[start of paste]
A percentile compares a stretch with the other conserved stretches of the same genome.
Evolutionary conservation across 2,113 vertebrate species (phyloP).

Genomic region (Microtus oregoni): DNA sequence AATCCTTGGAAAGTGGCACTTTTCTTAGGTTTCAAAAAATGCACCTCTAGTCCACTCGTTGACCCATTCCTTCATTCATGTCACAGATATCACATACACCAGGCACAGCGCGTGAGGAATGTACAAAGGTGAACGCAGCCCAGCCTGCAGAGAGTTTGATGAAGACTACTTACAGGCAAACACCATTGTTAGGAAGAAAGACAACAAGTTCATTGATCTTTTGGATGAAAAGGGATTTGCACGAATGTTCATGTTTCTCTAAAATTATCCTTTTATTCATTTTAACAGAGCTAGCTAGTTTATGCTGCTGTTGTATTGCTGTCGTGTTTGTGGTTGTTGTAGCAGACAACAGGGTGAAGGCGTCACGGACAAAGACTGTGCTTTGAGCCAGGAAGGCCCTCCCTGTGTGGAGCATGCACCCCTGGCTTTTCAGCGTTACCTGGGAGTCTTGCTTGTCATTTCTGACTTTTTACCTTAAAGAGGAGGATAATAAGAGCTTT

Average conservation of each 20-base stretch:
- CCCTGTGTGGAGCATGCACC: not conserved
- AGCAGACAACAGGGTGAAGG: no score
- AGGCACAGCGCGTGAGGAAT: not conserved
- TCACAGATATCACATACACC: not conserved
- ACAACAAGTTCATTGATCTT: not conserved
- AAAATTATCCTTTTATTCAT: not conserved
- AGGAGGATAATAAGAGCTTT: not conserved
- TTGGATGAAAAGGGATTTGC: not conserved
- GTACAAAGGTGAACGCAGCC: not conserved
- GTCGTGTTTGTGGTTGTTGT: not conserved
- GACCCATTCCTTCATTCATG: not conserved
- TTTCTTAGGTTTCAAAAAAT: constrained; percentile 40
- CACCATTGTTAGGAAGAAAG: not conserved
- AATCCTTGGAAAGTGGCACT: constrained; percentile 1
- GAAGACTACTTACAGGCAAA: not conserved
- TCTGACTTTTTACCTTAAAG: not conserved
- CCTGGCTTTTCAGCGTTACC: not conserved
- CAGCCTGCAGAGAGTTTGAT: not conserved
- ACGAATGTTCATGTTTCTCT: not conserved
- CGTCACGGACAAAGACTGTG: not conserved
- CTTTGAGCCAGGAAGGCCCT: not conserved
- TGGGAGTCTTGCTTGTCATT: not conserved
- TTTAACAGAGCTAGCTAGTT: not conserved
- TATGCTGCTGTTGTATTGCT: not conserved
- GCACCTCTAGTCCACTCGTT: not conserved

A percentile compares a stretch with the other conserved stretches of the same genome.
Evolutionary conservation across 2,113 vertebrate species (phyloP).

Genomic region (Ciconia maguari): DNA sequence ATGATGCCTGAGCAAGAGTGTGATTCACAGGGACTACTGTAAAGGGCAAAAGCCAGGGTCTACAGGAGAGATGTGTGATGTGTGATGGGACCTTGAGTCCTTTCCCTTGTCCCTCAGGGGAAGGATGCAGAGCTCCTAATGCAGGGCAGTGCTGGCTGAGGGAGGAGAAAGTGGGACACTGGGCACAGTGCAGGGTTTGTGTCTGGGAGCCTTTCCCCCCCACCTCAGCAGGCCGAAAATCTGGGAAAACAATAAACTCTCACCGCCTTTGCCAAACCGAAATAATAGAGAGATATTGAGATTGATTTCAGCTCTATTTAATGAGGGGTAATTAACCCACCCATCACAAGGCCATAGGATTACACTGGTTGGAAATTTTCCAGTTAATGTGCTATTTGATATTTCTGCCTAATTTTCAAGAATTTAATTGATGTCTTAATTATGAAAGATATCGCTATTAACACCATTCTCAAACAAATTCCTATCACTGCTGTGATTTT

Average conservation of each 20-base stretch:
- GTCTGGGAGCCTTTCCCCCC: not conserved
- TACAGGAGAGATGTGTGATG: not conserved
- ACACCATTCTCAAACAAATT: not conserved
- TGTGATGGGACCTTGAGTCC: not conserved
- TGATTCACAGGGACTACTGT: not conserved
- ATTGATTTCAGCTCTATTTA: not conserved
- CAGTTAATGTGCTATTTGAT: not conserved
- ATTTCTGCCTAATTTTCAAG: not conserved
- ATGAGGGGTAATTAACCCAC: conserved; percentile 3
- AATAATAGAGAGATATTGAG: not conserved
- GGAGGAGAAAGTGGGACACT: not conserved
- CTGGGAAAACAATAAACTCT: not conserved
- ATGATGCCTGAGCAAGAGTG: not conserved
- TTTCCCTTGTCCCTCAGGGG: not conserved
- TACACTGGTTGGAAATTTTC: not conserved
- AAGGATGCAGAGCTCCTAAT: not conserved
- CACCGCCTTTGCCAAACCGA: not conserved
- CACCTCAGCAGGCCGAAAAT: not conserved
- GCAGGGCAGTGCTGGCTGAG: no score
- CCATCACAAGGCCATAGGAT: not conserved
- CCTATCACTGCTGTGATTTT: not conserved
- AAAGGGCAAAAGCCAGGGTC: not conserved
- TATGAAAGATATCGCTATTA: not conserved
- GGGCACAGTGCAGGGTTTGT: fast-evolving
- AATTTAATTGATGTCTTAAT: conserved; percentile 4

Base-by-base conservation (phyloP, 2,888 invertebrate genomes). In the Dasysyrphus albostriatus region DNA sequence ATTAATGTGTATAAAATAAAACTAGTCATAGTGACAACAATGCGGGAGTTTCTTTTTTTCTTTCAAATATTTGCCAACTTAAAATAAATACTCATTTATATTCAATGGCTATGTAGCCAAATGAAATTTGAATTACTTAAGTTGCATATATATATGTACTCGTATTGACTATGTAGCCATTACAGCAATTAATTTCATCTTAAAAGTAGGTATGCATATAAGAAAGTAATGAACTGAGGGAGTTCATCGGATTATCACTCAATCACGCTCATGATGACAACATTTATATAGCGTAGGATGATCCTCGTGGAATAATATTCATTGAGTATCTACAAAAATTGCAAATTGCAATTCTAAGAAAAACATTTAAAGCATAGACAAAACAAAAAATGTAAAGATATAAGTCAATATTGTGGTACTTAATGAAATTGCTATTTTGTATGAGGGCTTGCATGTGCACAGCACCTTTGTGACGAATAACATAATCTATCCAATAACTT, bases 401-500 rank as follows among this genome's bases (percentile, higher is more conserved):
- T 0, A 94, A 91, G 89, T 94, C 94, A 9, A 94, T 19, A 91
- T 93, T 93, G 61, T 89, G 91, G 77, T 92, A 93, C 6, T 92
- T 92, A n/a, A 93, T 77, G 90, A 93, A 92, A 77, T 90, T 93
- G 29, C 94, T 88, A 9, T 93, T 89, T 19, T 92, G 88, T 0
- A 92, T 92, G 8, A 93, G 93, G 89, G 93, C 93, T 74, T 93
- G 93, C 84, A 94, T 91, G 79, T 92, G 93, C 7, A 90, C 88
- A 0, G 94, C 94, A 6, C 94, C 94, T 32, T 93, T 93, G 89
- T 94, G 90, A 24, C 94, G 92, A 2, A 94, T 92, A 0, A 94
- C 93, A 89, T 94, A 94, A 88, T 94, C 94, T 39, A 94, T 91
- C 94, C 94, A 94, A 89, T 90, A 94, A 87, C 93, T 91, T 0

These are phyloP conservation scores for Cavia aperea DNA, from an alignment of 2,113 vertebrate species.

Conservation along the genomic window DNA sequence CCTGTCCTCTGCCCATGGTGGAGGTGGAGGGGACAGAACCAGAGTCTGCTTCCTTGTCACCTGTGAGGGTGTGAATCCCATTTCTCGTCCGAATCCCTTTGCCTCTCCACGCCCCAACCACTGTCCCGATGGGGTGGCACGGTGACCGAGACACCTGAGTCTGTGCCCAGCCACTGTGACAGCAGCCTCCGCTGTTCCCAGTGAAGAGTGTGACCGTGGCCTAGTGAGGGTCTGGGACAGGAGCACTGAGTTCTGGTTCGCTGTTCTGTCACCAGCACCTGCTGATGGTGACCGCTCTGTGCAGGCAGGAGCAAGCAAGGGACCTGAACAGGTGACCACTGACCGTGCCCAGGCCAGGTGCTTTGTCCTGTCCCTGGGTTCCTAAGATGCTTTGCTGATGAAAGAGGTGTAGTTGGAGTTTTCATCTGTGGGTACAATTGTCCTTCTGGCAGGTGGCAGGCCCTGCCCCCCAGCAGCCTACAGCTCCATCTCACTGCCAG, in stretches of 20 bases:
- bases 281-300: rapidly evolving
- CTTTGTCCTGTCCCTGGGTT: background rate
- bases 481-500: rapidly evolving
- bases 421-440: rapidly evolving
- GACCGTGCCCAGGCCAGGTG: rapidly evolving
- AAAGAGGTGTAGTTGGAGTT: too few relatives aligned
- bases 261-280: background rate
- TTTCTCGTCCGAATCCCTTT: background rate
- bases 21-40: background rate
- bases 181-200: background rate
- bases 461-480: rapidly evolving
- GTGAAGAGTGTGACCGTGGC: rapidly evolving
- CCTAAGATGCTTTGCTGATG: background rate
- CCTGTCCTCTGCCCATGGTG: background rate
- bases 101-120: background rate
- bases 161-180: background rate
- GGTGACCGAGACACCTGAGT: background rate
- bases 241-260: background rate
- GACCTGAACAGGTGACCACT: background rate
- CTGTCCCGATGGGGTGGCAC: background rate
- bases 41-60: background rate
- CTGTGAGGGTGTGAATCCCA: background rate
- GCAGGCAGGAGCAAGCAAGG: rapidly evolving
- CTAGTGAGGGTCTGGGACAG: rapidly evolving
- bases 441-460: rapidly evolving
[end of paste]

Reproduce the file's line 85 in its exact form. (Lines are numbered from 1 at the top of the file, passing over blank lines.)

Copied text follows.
- CCTGTCCTCTGCCCATGGTG: background rate